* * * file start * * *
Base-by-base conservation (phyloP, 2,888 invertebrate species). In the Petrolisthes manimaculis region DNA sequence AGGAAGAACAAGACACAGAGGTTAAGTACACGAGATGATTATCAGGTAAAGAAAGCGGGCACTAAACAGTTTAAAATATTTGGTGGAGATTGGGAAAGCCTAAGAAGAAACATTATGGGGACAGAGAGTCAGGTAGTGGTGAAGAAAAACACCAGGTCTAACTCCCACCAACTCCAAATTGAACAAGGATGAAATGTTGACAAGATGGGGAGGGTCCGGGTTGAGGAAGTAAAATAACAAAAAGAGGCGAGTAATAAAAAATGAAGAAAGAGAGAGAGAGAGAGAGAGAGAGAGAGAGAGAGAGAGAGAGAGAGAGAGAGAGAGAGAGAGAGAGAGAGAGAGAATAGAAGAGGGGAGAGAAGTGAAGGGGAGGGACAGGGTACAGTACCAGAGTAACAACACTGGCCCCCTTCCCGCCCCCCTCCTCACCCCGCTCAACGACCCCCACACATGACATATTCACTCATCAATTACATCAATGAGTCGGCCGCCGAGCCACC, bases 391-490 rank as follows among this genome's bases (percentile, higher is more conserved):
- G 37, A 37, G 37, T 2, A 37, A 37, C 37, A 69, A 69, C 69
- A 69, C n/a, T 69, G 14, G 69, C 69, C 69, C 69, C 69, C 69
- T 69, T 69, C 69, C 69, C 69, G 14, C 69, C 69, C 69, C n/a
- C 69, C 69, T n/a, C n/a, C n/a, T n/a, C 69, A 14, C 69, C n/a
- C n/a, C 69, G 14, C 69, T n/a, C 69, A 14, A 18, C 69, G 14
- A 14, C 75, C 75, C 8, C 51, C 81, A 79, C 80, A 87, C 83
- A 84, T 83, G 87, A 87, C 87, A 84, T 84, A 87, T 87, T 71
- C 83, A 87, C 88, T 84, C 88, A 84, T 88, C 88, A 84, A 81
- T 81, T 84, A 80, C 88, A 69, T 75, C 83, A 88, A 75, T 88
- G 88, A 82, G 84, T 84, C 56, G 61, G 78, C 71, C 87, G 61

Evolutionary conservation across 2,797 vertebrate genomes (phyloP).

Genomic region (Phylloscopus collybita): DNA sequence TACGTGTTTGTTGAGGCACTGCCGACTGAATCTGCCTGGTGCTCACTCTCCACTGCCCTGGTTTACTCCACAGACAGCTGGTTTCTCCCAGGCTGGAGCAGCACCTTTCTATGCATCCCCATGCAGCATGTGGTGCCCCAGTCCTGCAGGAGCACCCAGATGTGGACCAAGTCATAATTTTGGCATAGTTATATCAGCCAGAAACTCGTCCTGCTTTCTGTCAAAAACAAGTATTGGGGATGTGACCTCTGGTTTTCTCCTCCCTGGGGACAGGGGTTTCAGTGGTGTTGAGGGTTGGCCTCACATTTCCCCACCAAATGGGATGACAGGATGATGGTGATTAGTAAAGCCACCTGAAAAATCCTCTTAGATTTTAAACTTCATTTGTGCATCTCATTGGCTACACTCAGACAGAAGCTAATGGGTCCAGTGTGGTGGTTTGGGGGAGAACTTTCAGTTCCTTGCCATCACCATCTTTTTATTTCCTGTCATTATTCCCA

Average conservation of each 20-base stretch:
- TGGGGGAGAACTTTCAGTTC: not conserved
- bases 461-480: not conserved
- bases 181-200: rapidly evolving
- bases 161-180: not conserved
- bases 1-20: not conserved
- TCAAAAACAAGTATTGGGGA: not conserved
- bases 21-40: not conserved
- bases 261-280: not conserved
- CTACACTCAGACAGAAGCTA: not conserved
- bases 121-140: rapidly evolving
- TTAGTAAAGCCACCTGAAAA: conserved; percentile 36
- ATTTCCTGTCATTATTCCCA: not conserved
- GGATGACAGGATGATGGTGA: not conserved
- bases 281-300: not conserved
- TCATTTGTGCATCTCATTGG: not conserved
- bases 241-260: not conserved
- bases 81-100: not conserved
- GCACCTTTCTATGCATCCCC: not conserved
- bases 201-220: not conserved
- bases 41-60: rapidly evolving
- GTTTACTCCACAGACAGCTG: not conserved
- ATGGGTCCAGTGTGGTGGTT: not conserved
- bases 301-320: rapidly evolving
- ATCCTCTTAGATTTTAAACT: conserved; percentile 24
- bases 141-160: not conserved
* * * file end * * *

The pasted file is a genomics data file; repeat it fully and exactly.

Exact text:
Base-by-base conservation (phyloP, 2,888 invertebrate species). In the Petrolisthes manimaculis region DNA sequence AGGAAGAACAAGACACAGAGGTTAAGTACACGAGATGATTATCAGGTAAAGAAAGCGGGCACTAAACAGTTTAAAATATTTGGTGGAGATTGGGAAAGCCTAAGAAGAAACATTATGGGGACAGAGAGTCAGGTAGTGGTGAAGAAAAACACCAGGTCTAACTCCCACCAACTCCAAATTGAACAAGGATGAAATGTTGACAAGATGGGGAGGGTCCGGGTTGAGGAAGTAAAATAACAAAAAGAGGCGAGTAATAAAAAATGAAGAAAGAGAGAGAGAGAGAGAGAGAGAGAGAGAGAGAGAGAGAGAGAGAGAGAGAGAGAGAGAGAGAGAGAGAGAGAGAATAGAAGAGGGGAGAGAAGTGAAGGGGAGGGACAGGGTACAGTACCAGAGTAACAACACTGGCCCCCTTCCCGCCCCCCTCCTCACCCCGCTCAACGACCCCCACACATGACATATTCACTCATCAATTACATCAATGAGTCGGCCGCCGAGCCACC, bases 391-490 rank as follows among this genome's bases (percentile, higher is more conserved):
- G 37, A 37, G 37, T 2, A 37, A 37, C 37, A 69, A 69, C 69
- A 69, C n/a, T 69, G 14, G 69, C 69, C 69, C 69, C 69, C 69
- T 69, T 69, C 69, C 69, C 69, G 14, C 69, C 69, C 69, C n/a
- C 69, C 69, T n/a, C n/a, C n/a, T n/a, C 69, A 14, C 69, C n/a
- C n/a, C 69, G 14, C 69, T n/a, C 69, A 14, A 18, C 69, G 14
- A 14, C 75, C 75, C 8, C 51, C 81, A 79, C 80, A 87, C 83
- A 84, T 83, G 87, A 87, C 87, A 84, T 84, A 87, T 87, T 71
- C 83, A 87, C 88, T 84, C 88, A 84, T 88, C 88, A 84, A 81
- T 81, T 84, A 80, C 88, A 69, T 75, C 83, A 88, A 75, T 88
- G 88, A 82, G 84, T 84, C 56, G 61, G 78, C 71, C 87, G 61

Evolutionary conservation across 2,797 vertebrate genomes (phyloP).

Genomic region (Phylloscopus collybita): DNA sequence TACGTGTTTGTTGAGGCACTGCCGACTGAATCTGCCTGGTGCTCACTCTCCACTGCCCTGGTTTACTCCACAGACAGCTGGTTTCTCCCAGGCTGGAGCAGCACCTTTCTATGCATCCCCATGCAGCATGTGGTGCCCCAGTCCTGCAGGAGCACCCAGATGTGGACCAAGTCATAATTTTGGCATAGTTATATCAGCCAGAAACTCGTCCTGCTTTCTGTCAAAAACAAGTATTGGGGATGTGACCTCTGGTTTTCTCCTCCCTGGGGACAGGGGTTTCAGTGGTGTTGAGGGTTGGCCTCACATTTCCCCACCAAATGGGATGACAGGATGATGGTGATTAGTAAAGCCACCTGAAAAATCCTCTTAGATTTTAAACTTCATTTGTGCATCTCATTGGCTACACTCAGACAGAAGCTAATGGGTCCAGTGTGGTGGTTTGGGGGAGAACTTTCAGTTCCTTGCCATCACCATCTTTTTATTTCCTGTCATTATTCCCA

Average conservation of each 20-base stretch:
- TGGGGGAGAACTTTCAGTTC: not conserved
- bases 461-480: not conserved
- bases 181-200: rapidly evolving
- bases 161-180: not conserved
- bases 1-20: not conserved
- TCAAAAACAAGTATTGGGGA: not conserved
- bases 21-40: not conserved
- bases 261-280: not conserved
- CTACACTCAGACAGAAGCTA: not conserved
- bases 121-140: rapidly evolving
- TTAGTAAAGCCACCTGAAAA: conserved; percentile 36
- ATTTCCTGTCATTATTCCCA: not conserved
- GGATGACAGGATGATGGTGA: not conserved
- bases 281-300: not conserved
- TCATTTGTGCATCTCATTGG: not conserved
- bases 241-260: not conserved
- bases 81-100: not conserved
- GCACCTTTCTATGCATCCCC: not conserved
- bases 201-220: not conserved
- bases 41-60: rapidly evolving
- GTTTACTCCACAGACAGCTG: not conserved
- ATGGGTCCAGTGTGGTGGTT: not conserved
- bases 301-320: rapidly evolving
- ATCCTCTTAGATTTTAAACT: conserved; percentile 24
- bases 141-160: not conserved